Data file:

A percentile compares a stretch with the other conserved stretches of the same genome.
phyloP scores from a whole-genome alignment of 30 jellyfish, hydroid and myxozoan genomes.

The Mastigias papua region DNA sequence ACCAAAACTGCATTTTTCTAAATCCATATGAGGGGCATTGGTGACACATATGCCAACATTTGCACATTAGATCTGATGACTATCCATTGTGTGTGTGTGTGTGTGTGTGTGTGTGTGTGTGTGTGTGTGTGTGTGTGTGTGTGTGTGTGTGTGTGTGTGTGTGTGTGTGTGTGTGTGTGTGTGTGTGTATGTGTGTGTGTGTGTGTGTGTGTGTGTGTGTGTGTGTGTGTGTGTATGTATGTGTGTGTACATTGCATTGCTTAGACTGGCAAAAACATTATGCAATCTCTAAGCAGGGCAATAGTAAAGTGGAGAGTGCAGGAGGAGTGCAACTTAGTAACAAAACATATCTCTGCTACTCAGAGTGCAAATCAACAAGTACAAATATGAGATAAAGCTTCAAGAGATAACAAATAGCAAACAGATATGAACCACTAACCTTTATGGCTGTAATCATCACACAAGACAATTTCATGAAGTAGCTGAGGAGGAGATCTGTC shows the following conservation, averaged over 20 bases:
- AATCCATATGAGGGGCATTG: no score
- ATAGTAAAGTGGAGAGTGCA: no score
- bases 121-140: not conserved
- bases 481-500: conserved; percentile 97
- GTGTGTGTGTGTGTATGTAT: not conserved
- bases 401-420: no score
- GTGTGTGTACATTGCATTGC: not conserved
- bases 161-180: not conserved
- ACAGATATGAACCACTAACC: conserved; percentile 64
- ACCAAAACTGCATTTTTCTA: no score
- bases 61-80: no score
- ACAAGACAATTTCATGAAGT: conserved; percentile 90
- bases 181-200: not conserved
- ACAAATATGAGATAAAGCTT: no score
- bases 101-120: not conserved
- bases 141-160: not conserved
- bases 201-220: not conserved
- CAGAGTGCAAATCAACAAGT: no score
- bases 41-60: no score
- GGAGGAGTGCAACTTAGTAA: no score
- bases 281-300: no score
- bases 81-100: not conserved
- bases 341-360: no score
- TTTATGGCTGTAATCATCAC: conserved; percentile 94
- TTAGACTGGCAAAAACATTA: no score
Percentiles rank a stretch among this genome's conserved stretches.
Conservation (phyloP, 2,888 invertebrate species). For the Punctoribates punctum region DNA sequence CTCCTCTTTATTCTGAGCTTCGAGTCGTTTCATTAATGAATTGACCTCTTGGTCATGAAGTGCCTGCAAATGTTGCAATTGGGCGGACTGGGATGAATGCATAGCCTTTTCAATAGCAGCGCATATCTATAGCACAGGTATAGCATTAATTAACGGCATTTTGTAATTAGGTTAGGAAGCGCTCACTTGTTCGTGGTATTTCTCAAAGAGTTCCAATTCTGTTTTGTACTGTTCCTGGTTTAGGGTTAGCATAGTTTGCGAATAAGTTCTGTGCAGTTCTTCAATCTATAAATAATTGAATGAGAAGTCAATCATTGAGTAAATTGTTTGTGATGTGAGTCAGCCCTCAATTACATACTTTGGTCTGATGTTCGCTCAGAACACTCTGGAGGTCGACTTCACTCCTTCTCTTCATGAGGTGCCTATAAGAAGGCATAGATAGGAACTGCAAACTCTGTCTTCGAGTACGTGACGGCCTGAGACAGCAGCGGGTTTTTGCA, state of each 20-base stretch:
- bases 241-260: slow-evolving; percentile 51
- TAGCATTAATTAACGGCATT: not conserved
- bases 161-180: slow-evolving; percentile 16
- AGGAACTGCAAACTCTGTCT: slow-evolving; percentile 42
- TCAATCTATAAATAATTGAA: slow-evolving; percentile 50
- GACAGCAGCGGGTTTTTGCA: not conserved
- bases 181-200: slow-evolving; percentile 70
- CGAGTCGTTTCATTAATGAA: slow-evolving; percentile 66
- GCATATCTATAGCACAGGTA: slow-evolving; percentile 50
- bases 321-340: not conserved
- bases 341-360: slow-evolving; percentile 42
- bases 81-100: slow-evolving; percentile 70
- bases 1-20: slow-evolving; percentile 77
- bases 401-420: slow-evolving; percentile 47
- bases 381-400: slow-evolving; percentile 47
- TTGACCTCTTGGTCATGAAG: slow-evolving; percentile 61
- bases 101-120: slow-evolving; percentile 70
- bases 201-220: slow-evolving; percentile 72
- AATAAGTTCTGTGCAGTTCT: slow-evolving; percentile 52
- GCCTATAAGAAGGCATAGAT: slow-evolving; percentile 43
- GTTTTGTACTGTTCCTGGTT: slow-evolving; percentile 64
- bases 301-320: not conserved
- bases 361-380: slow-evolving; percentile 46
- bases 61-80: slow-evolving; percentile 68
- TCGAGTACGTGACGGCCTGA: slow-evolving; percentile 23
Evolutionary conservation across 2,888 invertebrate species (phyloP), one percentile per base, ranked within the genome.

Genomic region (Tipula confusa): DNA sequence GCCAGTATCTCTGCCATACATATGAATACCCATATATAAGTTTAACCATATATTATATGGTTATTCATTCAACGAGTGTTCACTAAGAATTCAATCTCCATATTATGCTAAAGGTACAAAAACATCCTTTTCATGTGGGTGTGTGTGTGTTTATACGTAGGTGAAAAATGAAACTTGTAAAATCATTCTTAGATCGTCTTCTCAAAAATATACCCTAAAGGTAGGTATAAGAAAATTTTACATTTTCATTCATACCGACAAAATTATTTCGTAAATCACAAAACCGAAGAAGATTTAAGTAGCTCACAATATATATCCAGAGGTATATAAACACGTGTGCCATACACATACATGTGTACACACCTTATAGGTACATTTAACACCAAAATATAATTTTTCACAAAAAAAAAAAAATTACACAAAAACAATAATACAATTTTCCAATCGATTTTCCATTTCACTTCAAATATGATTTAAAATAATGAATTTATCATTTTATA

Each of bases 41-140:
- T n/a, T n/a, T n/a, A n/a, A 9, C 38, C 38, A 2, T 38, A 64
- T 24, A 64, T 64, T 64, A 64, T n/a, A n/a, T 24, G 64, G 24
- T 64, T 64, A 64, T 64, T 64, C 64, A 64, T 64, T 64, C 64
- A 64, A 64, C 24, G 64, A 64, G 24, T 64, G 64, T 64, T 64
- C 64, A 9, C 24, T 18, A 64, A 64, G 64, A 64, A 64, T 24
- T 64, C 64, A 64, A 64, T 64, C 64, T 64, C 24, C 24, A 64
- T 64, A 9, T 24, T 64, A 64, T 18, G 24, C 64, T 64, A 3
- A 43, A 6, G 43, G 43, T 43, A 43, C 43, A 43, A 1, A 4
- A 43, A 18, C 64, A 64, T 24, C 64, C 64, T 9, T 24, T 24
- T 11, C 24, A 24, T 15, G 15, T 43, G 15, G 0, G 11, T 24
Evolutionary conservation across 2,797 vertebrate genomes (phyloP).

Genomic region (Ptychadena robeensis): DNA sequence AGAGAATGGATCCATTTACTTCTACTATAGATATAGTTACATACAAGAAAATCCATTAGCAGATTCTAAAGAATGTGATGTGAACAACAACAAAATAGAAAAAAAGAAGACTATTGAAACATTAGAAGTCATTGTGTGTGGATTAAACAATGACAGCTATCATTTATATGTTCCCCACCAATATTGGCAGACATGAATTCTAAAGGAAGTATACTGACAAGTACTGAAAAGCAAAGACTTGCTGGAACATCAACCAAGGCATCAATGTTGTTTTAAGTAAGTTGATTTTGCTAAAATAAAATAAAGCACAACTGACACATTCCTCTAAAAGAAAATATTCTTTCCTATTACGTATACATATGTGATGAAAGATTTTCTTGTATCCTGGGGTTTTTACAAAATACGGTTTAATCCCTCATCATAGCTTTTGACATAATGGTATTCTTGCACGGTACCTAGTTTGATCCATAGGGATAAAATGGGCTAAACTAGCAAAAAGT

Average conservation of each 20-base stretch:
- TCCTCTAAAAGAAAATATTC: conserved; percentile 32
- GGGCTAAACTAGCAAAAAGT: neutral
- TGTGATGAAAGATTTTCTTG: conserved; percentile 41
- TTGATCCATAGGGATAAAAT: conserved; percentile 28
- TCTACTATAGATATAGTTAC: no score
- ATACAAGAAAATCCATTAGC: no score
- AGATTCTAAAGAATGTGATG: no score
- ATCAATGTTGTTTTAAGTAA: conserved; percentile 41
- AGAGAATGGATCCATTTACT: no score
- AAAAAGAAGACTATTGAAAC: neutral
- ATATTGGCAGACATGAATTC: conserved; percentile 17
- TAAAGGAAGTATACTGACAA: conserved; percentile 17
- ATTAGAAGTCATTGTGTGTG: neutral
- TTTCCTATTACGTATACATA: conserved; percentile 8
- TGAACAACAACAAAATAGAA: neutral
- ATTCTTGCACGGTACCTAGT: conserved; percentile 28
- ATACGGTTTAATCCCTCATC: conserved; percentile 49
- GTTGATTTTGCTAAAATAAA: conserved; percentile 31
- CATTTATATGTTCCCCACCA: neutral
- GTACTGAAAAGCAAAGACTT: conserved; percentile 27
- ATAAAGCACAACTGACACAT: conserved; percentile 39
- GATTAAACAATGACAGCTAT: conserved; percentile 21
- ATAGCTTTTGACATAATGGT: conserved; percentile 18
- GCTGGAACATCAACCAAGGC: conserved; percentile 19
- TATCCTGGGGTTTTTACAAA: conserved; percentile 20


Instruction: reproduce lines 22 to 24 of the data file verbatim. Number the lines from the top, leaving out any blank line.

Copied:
- bases 41-60: no score
- GGAGGAGTGCAACTTAGTAA: no score
- bases 281-300: no score